4. Matt L says:

    Alex - The targets which were in the SOI weren’t signed off till late last year, they had already exceeded their overall PT target when that was signed. Of course they didn’t confirm they had passed it as they didn’t release any patronage info until Feb.

  5. Julie Fairey says:

    Thanks for this informative post, I am finding your site a useful way to keep up to date on transport issues.
    From my perspective, as an elected member on the Puketapapa Local Board, we aren’t getting anywhere near this level of reporting on local transport issues, despite the co-governance commitment. While Local Boards have been assigned liaison people by AT, and I have sometimes found them very efficient at providing us with _requested_ information, there has not really been anything provided to us, pro-actively, to date. I hope we can change this in the future - all Local Boards will have significant transport issues that are peculiar to their area, and a flow of information from AT will be crucial to resolving these.

  6. George D says:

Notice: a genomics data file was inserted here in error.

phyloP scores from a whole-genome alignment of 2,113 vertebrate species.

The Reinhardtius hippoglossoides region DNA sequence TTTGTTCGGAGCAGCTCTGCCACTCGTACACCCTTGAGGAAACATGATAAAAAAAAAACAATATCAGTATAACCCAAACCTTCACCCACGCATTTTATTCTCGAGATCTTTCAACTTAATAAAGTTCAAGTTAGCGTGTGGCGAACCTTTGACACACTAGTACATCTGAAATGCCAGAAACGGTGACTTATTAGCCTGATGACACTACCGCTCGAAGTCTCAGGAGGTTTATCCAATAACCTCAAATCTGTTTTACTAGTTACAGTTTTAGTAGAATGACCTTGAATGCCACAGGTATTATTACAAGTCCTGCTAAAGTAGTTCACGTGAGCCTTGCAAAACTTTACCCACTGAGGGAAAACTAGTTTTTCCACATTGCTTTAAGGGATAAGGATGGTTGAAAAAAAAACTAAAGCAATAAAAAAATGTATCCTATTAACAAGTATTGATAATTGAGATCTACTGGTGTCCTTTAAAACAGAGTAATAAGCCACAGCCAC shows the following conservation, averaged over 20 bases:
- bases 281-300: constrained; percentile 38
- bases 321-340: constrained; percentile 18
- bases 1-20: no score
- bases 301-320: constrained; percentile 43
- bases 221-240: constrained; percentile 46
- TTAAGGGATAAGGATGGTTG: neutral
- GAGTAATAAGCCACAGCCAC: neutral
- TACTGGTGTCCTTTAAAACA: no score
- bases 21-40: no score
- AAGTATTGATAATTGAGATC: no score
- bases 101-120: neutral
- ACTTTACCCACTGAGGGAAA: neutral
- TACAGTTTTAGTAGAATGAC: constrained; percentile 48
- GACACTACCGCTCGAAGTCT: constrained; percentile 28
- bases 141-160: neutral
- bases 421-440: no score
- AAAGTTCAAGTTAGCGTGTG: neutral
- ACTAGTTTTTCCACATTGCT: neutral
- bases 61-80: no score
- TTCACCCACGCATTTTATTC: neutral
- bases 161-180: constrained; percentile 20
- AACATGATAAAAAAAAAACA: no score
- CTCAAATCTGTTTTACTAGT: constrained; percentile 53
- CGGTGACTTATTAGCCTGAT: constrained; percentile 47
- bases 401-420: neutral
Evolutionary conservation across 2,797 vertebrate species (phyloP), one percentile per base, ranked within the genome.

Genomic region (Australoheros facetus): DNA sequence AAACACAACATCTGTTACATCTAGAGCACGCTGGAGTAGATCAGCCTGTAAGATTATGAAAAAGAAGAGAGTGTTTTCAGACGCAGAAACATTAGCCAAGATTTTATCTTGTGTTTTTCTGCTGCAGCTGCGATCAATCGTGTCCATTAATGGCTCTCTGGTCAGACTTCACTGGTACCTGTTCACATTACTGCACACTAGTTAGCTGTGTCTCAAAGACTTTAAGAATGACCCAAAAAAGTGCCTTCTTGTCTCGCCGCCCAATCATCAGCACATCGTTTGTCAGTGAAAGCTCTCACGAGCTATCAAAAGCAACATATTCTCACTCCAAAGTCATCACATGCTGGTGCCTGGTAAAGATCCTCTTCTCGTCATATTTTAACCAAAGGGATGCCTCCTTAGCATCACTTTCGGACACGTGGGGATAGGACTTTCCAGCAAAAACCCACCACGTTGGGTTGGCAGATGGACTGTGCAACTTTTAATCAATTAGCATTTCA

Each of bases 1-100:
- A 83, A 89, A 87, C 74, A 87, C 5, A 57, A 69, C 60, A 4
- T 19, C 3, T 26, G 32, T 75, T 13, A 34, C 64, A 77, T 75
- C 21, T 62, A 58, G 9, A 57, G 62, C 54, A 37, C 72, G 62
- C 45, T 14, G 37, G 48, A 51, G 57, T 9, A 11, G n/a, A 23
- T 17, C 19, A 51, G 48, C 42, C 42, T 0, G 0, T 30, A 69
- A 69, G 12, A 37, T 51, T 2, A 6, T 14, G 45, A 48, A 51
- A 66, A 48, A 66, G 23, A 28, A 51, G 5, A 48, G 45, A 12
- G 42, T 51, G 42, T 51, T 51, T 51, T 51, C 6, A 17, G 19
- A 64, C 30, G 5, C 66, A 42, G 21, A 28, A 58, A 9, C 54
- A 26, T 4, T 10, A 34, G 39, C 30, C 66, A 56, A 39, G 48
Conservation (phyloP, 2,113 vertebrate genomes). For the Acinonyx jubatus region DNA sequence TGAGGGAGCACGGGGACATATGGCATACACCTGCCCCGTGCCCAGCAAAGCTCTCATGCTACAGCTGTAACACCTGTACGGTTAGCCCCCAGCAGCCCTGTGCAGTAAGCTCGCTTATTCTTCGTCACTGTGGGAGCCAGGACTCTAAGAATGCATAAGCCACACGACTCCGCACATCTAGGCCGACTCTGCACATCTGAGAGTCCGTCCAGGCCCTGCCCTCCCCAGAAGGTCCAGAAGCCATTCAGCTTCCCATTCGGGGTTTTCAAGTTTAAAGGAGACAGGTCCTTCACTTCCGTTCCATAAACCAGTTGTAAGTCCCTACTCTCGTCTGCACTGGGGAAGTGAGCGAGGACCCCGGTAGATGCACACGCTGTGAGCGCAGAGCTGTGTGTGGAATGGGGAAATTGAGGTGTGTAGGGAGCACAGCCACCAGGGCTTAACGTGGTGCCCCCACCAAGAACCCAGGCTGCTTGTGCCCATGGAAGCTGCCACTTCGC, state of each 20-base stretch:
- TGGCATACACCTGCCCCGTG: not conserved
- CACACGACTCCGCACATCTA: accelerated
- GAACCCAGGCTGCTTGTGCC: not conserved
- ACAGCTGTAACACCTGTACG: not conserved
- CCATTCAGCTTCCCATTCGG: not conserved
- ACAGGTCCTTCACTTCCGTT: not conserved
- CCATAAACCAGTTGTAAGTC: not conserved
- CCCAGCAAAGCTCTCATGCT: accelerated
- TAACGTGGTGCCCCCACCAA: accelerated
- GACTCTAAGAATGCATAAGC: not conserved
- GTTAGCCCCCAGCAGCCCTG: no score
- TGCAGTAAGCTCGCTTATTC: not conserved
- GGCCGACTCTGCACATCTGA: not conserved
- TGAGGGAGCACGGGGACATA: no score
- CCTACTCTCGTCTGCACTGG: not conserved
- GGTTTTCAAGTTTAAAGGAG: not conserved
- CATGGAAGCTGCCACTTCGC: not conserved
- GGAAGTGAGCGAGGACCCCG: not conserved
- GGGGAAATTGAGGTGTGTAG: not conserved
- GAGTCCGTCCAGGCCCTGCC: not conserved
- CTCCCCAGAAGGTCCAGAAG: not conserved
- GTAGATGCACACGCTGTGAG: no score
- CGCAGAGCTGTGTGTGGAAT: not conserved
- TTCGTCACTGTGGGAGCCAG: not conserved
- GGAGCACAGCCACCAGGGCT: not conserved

Off topic, I know, but this is a public message from Joshua Arbury ( on Twiiter:

    “For all readers of “Auckland Transport Blog” I am working on sorting out the hosting problems and hope to get things back running soon.”

    Bluehost are notoriously quick to suspend a site at any allegation, so I wonder if there’s any hostile activity at play.

  7. Patrick R says:

    As Joyce has shown in the GPS release that he will not fund any new line in AK and barely a station over the next decade from the NLTF, it is now dependent on AT to keep up the investment in rail infrastructure. This means dumping unnecessaries like Penlink, and funding the vital new staion on the Eastern line [move of Meadowbank], Parnell, and especially the co-ordination of buses to appropriate stations. As well as working towards the construction of the CBDRL, forcing a change of government view on this.

  8. Matt says:

    Patrick, a big problem is KR’s role in all of this. They’re directed by Joyce, and must be complicit in any activity relating to the tracks or immediate environs. So if Joyce directs them to refuse access to carry out station construction, AT is thoroughly screwed. He could even stymie the designation of the tunnel route, though the Council can probably find a way to fudge it as their own designation and then transfer it to KR when an amenable Minister has the chair.